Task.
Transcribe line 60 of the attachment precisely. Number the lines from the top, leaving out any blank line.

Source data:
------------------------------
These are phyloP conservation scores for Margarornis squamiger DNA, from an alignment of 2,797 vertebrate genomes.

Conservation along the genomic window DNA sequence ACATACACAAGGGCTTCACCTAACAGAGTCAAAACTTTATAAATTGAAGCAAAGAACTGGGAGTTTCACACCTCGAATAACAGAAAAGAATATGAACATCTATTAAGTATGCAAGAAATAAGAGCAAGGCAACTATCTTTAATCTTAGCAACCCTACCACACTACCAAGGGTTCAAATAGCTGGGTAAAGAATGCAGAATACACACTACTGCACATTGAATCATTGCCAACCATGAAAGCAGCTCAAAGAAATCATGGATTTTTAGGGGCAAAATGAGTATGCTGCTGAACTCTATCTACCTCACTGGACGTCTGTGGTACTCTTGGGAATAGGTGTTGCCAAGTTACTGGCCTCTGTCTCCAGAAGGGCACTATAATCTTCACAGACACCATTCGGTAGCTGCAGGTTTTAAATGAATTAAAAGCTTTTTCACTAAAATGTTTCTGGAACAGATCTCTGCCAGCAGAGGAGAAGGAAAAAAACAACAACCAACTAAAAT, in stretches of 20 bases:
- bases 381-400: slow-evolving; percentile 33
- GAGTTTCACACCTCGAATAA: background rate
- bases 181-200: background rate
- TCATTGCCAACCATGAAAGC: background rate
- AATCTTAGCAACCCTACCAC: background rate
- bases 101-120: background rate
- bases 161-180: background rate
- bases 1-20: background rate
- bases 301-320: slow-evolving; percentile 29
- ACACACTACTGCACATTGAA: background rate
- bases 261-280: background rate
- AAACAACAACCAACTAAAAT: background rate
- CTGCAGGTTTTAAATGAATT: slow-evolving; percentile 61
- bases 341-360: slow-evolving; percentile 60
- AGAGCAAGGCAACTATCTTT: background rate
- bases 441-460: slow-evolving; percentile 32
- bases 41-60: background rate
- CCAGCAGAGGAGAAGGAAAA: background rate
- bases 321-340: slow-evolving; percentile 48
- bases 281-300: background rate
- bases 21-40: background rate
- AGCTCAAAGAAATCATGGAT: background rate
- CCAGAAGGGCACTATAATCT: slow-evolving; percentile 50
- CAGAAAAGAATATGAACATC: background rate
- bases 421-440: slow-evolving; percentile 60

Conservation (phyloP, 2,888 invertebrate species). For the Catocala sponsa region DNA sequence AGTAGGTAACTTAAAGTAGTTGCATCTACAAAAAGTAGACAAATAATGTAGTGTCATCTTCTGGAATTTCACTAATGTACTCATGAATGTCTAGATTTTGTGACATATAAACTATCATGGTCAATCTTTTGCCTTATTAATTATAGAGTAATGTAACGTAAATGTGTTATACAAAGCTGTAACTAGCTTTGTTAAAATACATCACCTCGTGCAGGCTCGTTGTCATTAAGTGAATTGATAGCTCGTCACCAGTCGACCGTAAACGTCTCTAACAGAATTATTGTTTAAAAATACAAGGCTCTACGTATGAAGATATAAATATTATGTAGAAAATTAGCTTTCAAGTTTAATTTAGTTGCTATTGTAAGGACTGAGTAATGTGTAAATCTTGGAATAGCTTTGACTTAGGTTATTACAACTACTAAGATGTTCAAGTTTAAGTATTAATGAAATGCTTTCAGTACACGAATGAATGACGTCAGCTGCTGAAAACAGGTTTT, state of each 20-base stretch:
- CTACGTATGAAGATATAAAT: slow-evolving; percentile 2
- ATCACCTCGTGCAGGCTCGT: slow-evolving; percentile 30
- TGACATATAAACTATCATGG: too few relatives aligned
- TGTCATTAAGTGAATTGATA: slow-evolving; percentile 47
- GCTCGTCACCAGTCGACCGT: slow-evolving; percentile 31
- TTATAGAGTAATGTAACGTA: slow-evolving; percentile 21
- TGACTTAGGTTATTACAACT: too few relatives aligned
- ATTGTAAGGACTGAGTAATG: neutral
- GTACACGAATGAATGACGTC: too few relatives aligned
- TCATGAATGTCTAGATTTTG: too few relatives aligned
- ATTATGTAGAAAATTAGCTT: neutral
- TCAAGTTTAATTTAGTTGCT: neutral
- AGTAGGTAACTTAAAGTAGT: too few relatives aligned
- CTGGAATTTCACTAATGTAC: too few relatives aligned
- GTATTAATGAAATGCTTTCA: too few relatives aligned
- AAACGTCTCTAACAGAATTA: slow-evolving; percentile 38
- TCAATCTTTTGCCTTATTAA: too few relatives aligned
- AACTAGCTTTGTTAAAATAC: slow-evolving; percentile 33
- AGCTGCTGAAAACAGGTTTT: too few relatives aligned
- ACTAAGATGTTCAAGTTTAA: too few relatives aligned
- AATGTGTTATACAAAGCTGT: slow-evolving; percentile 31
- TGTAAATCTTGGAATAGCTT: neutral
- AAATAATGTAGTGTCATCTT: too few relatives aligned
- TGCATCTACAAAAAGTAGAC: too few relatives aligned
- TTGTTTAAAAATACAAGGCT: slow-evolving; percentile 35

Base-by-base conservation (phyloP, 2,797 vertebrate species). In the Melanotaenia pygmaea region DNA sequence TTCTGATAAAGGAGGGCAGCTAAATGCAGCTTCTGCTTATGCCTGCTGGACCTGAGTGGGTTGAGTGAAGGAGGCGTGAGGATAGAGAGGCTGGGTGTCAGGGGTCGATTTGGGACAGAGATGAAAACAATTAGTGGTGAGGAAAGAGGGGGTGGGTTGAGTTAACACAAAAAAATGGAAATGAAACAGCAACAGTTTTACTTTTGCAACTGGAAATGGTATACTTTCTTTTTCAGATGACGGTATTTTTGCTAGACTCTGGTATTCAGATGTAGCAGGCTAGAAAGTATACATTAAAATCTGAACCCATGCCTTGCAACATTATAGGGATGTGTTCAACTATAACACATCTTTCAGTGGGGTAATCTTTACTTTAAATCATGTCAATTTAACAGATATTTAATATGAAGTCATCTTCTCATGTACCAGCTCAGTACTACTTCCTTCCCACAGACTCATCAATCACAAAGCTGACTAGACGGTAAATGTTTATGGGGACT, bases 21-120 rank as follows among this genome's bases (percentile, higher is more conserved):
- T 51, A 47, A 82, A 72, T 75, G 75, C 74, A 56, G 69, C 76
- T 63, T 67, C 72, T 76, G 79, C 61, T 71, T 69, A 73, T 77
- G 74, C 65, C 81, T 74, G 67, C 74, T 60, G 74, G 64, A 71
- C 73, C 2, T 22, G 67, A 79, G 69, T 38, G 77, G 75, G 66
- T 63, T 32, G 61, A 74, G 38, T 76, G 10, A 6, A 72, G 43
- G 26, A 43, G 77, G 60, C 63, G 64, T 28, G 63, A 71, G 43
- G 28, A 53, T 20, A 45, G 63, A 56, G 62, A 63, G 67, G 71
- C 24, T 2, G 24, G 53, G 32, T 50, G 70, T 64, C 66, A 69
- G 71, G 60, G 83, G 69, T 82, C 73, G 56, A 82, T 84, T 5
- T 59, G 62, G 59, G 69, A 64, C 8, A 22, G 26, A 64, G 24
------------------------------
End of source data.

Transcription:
- G 26, A 43, G 77, G 60, C 63, G 64, T 28, G 63, A 71, G 43